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Full-electric driving is the future – but not yet


New research has revealed that while full-electric motoring looks to be some way in the future for most people, 37 per cent of people will buy an electrified car next time around. The survey of 690 Irish car drivers intending to purchase a new or used passenger vehicle within the next 24 months found that 26 per cent of respondents are likely to opt for self-charging hybrid electric cars, making them now the second most popular car choice after petrol.

On the topic of what power train people intend purchasing for their next car, petrol ranked highest at 38 per cent, followed by self-charging hybrid electric at 26 per cent, diesel at 25 per cent, full-electric at 7 per cent and plug-in hybrid at 4 per cent.

Commenting on the overall survey findings, Steve Tormey, CEO of Toyota Ireland said: “In my opinion, one of the key take-outs from the research is that despite the incentives on offer for electric and self-charging hybrid electric vehicles, adoption has been slow and if we are to progress at pace towards a zero emissions driving environment more may need to be done to ensure that customers are considering alternative powertrains and moving away from fossil fuels.”

The nationally representative study, which was conducted by iReach on behalf of Toyota Ireland, sought opinions and preferences on preferred propulsion choices for passenger cars including petrol, diesel, self-charging hybrid electric, full electric and hybrid plug-in variants.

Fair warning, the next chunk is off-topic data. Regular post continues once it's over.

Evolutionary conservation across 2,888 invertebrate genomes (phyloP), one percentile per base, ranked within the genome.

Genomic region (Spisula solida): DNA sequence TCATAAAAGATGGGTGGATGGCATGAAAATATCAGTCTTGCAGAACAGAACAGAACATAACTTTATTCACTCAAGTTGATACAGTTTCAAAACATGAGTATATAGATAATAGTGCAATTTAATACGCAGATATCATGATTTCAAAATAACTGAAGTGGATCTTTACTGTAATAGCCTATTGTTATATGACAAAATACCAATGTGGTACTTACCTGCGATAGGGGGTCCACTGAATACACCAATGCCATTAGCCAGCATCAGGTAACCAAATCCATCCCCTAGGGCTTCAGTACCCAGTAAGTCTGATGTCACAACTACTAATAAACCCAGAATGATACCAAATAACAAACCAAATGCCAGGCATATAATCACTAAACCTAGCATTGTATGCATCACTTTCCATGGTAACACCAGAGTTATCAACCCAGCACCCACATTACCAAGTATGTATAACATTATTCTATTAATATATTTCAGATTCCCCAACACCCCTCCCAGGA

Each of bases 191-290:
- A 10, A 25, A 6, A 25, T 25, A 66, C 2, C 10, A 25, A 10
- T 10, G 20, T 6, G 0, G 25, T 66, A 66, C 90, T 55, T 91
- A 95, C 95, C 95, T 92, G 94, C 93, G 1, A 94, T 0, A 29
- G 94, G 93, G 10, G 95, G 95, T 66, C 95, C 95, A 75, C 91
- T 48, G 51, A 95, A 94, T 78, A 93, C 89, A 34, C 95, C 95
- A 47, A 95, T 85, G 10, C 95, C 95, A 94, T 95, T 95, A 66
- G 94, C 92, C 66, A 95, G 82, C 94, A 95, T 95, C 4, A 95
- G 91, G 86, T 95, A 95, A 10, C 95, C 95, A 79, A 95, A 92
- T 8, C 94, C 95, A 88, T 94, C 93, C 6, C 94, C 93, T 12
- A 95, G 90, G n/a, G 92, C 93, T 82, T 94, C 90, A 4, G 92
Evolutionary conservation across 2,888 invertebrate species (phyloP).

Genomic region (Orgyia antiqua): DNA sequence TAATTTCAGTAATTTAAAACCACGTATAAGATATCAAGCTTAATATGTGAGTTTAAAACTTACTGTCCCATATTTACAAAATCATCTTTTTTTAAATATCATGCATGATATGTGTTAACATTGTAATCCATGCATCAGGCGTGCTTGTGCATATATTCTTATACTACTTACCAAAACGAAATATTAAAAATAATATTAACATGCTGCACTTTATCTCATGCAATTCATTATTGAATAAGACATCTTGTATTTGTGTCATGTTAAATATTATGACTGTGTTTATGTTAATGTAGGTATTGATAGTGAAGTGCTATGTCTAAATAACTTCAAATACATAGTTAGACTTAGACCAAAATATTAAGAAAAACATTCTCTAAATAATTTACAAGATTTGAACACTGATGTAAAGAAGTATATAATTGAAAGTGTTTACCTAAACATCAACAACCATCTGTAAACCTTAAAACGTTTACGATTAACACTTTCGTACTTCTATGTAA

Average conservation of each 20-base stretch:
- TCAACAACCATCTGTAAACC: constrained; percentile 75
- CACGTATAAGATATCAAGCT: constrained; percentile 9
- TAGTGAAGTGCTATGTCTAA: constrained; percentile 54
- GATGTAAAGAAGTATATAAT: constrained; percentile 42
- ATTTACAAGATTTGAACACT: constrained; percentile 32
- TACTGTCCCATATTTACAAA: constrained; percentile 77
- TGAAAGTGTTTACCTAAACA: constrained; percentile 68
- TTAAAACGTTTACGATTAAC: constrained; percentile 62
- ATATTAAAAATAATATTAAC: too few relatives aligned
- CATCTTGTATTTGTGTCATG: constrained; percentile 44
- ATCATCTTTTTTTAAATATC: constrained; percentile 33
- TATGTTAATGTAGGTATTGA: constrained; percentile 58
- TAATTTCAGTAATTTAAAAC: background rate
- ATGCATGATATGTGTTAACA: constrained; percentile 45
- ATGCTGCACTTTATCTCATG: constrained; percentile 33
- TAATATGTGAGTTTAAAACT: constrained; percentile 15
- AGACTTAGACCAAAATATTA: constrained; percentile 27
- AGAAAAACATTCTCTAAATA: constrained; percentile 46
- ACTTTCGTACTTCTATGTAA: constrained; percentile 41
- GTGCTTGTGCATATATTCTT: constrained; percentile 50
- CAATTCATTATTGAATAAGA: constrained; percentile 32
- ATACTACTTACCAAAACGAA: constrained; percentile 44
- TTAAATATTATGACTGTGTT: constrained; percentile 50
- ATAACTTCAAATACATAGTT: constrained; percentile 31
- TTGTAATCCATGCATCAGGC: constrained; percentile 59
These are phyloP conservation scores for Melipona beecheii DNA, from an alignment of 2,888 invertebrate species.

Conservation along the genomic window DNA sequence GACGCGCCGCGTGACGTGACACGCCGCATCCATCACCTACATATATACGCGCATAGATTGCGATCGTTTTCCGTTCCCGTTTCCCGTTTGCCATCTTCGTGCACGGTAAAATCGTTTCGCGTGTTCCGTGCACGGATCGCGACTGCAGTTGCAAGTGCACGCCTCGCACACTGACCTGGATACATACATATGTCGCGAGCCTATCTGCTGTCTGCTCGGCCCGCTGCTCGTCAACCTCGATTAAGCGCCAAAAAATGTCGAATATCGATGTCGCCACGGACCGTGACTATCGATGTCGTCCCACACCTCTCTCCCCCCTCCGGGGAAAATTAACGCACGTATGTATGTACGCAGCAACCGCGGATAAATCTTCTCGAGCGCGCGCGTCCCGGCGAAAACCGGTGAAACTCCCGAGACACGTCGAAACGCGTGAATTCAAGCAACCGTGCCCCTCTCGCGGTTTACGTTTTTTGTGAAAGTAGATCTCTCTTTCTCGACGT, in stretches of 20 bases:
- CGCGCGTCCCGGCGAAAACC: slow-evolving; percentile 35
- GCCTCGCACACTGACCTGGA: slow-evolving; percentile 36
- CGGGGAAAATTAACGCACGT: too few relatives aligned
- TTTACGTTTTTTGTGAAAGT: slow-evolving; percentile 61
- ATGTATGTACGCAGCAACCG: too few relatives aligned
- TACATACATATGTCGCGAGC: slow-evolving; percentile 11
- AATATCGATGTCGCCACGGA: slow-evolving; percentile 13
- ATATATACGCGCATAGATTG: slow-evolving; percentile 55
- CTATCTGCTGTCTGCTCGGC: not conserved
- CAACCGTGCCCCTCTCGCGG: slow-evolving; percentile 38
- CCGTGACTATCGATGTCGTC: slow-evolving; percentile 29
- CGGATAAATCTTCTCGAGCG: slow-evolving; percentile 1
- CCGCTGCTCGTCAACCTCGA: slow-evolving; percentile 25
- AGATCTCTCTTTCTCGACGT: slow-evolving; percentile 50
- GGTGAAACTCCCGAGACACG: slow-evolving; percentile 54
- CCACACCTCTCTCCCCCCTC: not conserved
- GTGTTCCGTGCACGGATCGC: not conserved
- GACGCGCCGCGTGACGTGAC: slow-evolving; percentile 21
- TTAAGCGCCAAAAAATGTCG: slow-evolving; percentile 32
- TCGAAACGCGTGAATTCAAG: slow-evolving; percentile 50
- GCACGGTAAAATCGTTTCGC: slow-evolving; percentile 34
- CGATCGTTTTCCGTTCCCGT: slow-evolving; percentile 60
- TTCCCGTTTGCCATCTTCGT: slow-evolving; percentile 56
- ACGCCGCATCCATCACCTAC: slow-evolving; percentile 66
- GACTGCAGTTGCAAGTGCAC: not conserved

The future is electric…but not yet:

According to the research, a mere 7 per cent are likely to choose full-electric for their next car purchase.

Of those who said they were unlikely to purchase an electric car in the near future, when asked about their longer-term potential to purchase full-electric, 2 per cent could see themselves moving into full-electric within three to five years, 19 per cent within six to 10 years and 24 per cent within 11 to 15 years. Rounding these figures up and adding in the 7 per cent of respondents who are likely to choose an electric within the next 24 months, in theory it will take until 2033 for 52 per cent of the current driving population to likely make the switch to electric.

Commenting on the survey findings on electric power trains, Steve Tormey said, “At Toyota we agree that zero emissions motoring is the future, and electric and hydrogen fuel cell powered cars should be widely embraced for the sake of our planet and future generations. Like any new technology it takes time for mass consumer adoption. This is something we saw with self-charging hybrid electric vehicles.”

Steve Tormey, CEO of Toyota Ireland

“However, I do believe that full electric mass adoption will come earlier than the survey suggests given advancements in technology, a more widespread roll-out of charging stations and the fact that we will have younger, more environmentally conscious generations joining the motoring ranks year on year.”